Listening to Erin O’Toole’s party critics today, you might think that he is the first Conservative leader to tack in different directions between his leadership and election campaign races, or to face the outrage of his early supporters about his policy flip-flops. He will not likely be the last one either, as long as his party membership base no longer reflects the broader Canadian political consensus.
An illustrative example of the challenges within today’s Conservative party are highlighted by the striking parallels between the political journeys of Patrick Brown and Erin O’Toole. Both tracked similar paths to leadership followed by their subsequent efforts to adopt, over the objections of party members, centre pitched policy in order to attract disaffected Liberal as well as unaffiliated voters.
In tacking hard right to secure internal party victory, Brown and O’Toole were frequently accused by their rivals of catering to the party’s social conservative base.
Brown had actively campaigned for the ON PC leadership by rejecting the ‘radical’ sex education curriculum modernization proposed by the Kathleen Wynne government. He used his opposition as a rallying cry to recruit major support for his candidacy among new immigrant and faith groups opposed to the Wynne initiative.
Federally, Brown had sided with pro-life groups and voted against same-sex marriage and abortion.
By the lead up to the 2018 campaign, Mr Brown disavowed his earlier positioning. Saying he wanted to lead a “fiscally conservative, socially liberal” party, PC Leader Patrick Brown confessed some of his ‘mistakes’ in courting social conservatives. He downplayed their importance to his initial leadership campaign success.
As leader, Mr. O’Toole, like Mr. Brown, openly declared that he was “pro-choice”, in the face of dissenting caucus members.
But he has continued to uncomfortably walk a tight rope between courting and rejecting social conservatives.
O’Toole controversially permitted his deputy chief of staff to help social conservatives secure party nominations. He allowed his caucus a free vote on banning conversion therapy and offered a defence of Egerton Ryerson and the residential school system.
O’Toole demoted Finance Critic Pierre Poilievre; he expelled Derek Sloan from the caucus for accepting donations from a white supremacist during the leadership race. Both MPs had deep support in the socially conservative party base.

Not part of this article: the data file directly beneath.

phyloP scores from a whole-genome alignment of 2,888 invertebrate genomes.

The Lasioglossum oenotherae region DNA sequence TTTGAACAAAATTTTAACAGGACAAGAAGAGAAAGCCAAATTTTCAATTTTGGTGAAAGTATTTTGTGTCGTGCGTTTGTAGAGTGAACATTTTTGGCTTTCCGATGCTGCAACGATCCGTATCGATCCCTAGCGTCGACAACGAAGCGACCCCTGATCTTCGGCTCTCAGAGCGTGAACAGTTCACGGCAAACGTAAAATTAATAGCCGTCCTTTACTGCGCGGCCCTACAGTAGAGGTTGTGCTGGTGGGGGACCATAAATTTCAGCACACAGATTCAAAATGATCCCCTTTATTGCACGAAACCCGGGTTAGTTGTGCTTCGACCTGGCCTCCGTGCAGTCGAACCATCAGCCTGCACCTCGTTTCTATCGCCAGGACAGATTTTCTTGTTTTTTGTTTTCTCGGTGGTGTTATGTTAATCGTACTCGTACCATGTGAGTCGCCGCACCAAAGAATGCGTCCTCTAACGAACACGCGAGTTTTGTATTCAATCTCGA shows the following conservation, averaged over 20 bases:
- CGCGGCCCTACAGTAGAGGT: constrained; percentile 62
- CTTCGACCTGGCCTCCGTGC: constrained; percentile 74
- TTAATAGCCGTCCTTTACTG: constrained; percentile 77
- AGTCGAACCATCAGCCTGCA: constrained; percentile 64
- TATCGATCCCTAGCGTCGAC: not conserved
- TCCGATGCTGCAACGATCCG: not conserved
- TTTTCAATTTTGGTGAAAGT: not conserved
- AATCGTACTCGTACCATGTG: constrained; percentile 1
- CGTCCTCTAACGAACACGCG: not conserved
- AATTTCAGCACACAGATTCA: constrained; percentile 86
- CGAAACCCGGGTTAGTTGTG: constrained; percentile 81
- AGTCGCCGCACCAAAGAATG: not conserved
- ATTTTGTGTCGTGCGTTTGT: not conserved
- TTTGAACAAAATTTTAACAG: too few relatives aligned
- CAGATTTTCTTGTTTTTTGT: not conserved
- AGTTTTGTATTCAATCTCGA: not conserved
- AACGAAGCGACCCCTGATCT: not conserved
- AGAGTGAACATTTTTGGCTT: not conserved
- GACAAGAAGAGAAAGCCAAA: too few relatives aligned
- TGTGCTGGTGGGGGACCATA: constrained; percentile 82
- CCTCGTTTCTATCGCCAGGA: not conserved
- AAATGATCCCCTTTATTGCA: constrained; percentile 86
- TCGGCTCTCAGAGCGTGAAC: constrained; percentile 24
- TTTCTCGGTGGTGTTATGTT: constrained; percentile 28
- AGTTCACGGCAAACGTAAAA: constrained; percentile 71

O’Toole was against banning assault weapons, an important issue for his western and rural caucus- before he was for it- sort of-during the campaign.
In response to the question how his portrayal of a different Conservative party ‘squared with allowing candidates who have shared racist, conspiratorial, and anti-vaccine views to remain under his party banner’, O’Toole repeated that he would have a zero tolerance to racism.
Both leaders reversed themselves on climate change.
As a federal MP, Brown had opposed the Liberal carbon tax. As the newly minted leader, he spoke out against the Ontario Liberals joining a Western Climate cap and trade initiative. In the provincial election run-up, he ultimately accepted the value of some kind of carbon tax.
Like Mr Brown, Mr O’Toole started out rejecting any carbon tax. Shortly after his election as leader, O’Toole signed a pledge that he would “immediately repeal the Trudeau carbon tax … and reject any future national carbon tax or cap-and-trade scheme.”
By the time of the 2021 campaign, O’Toole had committed to a 30 per cent reduction in national emissions by 2030; the party platform he authorized “recognized that the most efficient way to reduce our emissions is to use pricing mechanisms”.
Brown declared himself a fiscal conservative and claimed to be able to reclaim billions in wasted government spending through value for money auditing. But he refused to renounce Ontario Liberal pre-election initiatives like expanded pharma-care and rent control, and a $15 minimum wage.
Brown clothed his election platform in populist garb. His ‘People’s Guarantee’ was aimed at re-establishing the same trust with voters that Erin O’Toole would later describe as the focus of his campaign.
Mr. O’Toole had been a fierce critic of Liberal deficits and spending plans, campaigning for leader as a ‘True Blue’ Conservative in 2019 after failing in the 2017 leadership race as a moderate.
Yet, his 2021 platform highlighted massive increases in health care transfers and mental health spending with no corresponding tax increases or program cuts, accepting a deficit that would not be under control for up to a decade.
His platform was swathed in blue collar rhetoric about fighting for unions, working people and economic nationalism instead of traditional Conservative free market and free trade policies
As long as the governing Liberals were slumping in the polls, disapproving federal and provincial Conservatives bit their tongues.
Mr Brown lost his leadership because of accusations against his personal conduct.
However, his successor, Doug Ford, supported similar social conservative tropes in the following leadership race, seasoned with a dash of populism ‘for the people’.
Ford wasted little time after his leadership victory in discarding a controversial social conservative candidate and former leadership opponent Tanya Granic Allen and modifying social conservative policies he had previously embraced.
Ford won his election and could face down his internal critics. By the measures of seats, popular vote or an urban breakthrough, Mr. O”Toole did not even improve over his predecessor’s achievement .
Failure has opened the floodgates of pressure for an accelerated federal leadership review process .
Loyalty is a two way street in every political party. As Mr Mulroney famously was quoted, ‘you dance with the one that brung ya’.
Winning remains the best way a leader can avoid paying the price for abandoning his political base.